In addition to the methane, other types of gases were also detected, providing further evidence that the gas originated with the hydrocarbon deposits miles beneath the earth and that it was unique to the active gas drilling areas. Ethane, another component of natural gas, and other hydrocarbons were detected in 81 percent of water wells near active gas drilling but in only 9 percent of water wells further away. Propane and butane were also detected in some drilling area wells.[ProPublica, 5/9/11]
- Duke Study: Composition Of Methane Near Active Wells Is Consistent With Deep Methane Sources. From the study itself:
These δ13C-CH4 data, coupled with the ratios of methane-to-higher-chain hydrocarbons, and δ2H-CH4 values, are consistent with deeper thermogenic methane sources such as the Marcellus and Utica shales at the active sites and matched gas geochemistry from gas wells nearby. In contrast, lower-concentration samples from shallow groundwater at nonactive sites had isotopic signatures reflecting a more biogenic or mixed biogenic/ thermogenic methane source.
Overall, the combined gas and formation-water results indicate that thermogenic gas from thermally mature organic matter of Middle Devonian and older depositional ages is the most likely source of the high methane concentrations observed in the shallow water wells from active extraction sites. [Proceedings of the National Academy of Sciences, 4/14/11]
WSJ Falsely Suggested Duke Researchers Concealed Sample Size. Contrary to the Journal's claim that Duke authors Rob Jackson and Avner Vengosh "failed to note" that they "sampled a mere 68 wells," the op-ed from which the Journal quotes clearly states, "Our team examined 68 private groundwater wells in Pennsylvania and New York":
Our team examined 68 private groundwater wells in Pennsylvania and New York. We found the average methane concentration to be 17 times higher in water wells located within a kilometer of active drilling sites. Some concentrations were dangerously high. [Philadelphia Inquirer, 5/10/11]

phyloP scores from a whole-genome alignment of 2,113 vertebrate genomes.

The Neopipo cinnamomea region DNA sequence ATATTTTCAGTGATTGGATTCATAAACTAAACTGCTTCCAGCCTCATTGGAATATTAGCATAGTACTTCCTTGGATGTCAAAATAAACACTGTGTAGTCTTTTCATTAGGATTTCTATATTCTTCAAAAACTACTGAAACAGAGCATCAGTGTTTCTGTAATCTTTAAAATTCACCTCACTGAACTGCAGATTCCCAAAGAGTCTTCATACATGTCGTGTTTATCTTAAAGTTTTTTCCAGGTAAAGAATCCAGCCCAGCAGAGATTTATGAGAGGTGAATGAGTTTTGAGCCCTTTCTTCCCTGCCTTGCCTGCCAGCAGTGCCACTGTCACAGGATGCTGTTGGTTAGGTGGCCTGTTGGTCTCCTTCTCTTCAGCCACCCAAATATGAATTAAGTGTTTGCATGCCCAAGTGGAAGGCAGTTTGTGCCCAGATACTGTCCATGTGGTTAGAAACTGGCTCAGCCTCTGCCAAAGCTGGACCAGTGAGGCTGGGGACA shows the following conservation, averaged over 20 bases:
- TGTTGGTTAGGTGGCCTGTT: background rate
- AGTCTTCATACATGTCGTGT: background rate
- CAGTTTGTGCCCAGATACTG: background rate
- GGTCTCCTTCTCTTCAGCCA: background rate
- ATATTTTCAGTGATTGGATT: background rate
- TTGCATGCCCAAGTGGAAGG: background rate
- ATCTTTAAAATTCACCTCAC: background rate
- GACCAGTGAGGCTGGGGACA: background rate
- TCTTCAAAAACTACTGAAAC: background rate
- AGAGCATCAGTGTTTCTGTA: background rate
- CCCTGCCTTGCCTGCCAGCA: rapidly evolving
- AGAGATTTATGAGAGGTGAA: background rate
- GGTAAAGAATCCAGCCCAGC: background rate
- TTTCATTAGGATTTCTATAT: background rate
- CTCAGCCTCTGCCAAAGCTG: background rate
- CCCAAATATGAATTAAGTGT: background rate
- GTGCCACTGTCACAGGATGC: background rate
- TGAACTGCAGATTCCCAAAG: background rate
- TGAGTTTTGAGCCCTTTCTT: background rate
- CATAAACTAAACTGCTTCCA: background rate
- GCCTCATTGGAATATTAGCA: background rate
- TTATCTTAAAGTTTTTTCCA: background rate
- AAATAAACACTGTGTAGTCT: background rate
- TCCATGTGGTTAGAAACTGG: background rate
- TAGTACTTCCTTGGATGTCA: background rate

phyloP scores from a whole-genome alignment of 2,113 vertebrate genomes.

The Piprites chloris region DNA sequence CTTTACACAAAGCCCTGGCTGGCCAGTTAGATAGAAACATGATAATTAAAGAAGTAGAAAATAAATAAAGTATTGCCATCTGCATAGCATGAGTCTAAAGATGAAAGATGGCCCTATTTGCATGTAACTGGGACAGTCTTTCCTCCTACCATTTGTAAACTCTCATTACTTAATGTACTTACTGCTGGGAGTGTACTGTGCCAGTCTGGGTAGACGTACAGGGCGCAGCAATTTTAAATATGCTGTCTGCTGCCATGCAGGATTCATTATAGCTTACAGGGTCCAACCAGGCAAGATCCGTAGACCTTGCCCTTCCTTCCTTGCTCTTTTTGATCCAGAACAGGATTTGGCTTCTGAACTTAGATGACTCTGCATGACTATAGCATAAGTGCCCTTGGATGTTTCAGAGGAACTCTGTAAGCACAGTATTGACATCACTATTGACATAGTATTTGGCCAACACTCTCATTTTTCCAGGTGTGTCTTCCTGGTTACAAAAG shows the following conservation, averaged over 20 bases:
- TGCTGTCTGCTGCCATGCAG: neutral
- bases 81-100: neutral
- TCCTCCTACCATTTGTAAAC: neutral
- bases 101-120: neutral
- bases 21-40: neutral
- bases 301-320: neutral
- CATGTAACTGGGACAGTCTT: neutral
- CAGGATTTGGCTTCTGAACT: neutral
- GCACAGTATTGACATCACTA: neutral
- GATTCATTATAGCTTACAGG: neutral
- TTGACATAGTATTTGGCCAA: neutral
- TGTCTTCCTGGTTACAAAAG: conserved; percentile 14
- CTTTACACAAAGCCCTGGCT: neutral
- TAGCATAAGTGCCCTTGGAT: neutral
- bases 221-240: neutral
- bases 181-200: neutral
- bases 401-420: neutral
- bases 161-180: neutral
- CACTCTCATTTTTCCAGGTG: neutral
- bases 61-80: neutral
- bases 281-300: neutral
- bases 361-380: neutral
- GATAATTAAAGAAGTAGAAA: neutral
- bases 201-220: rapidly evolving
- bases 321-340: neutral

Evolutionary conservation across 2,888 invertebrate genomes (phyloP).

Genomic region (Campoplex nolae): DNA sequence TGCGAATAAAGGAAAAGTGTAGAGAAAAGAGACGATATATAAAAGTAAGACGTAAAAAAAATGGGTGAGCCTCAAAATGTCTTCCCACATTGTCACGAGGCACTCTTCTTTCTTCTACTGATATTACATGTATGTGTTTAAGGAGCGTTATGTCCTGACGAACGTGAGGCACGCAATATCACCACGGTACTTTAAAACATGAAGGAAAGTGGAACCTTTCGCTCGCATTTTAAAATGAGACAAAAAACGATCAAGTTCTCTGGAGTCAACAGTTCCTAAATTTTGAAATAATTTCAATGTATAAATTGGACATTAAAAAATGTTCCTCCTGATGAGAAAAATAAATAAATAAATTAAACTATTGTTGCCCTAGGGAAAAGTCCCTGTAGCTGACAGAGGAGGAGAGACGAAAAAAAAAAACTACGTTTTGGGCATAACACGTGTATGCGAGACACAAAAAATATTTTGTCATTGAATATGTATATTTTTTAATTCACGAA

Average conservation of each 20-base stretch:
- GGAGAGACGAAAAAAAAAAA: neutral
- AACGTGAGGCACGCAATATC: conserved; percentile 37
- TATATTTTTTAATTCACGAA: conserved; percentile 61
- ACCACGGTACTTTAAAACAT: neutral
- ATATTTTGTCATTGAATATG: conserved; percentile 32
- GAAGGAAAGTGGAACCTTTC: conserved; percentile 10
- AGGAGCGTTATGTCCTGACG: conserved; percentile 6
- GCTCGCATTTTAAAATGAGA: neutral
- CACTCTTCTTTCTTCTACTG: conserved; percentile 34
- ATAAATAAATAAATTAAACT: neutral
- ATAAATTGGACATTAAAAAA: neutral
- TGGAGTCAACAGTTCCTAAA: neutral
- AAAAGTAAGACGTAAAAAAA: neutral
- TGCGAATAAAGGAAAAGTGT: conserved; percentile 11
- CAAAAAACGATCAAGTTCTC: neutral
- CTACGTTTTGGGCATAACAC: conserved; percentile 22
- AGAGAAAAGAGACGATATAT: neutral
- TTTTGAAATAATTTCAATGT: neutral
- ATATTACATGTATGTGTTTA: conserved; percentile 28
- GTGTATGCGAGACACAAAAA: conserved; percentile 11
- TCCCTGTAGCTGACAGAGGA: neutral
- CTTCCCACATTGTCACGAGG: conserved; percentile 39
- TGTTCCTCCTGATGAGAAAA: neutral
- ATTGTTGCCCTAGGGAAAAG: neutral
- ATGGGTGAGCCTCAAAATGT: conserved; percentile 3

WSJ Fudges Facts On Fracking Exemption
WSJ Attempted To Rebut Fact That Fracking Was "'Exempted' In 2005 From The Federal Safe Water Drinking Act." From the editorial:
Environmentalists claim fracking was "exempted" in 2005 from the federal Safe Water Drinking Act [sic], thanks to industry lobbying. In truth, all U.S. companies must abide by federal water laws, and what the greens are really saying is that fracking should be singled out for special and unprecedented EPA oversight. [Wall Street Journal, 6/25/11]
Greenwire: 2005 Law "Specifically Excluded Fracturing." From a February 24 Greenwire report:
Industry has contended that the bill does not "exempt" hydraulic fracturing from the law, because EPA had not previously regulated fracturing under SDWA (Safe Drinking Water Act). But the 2005 bill specifically excluded fracturing stating that the regulation "excludes ... underground injection of fluids ... pursuant to hydraulic fracturing operations."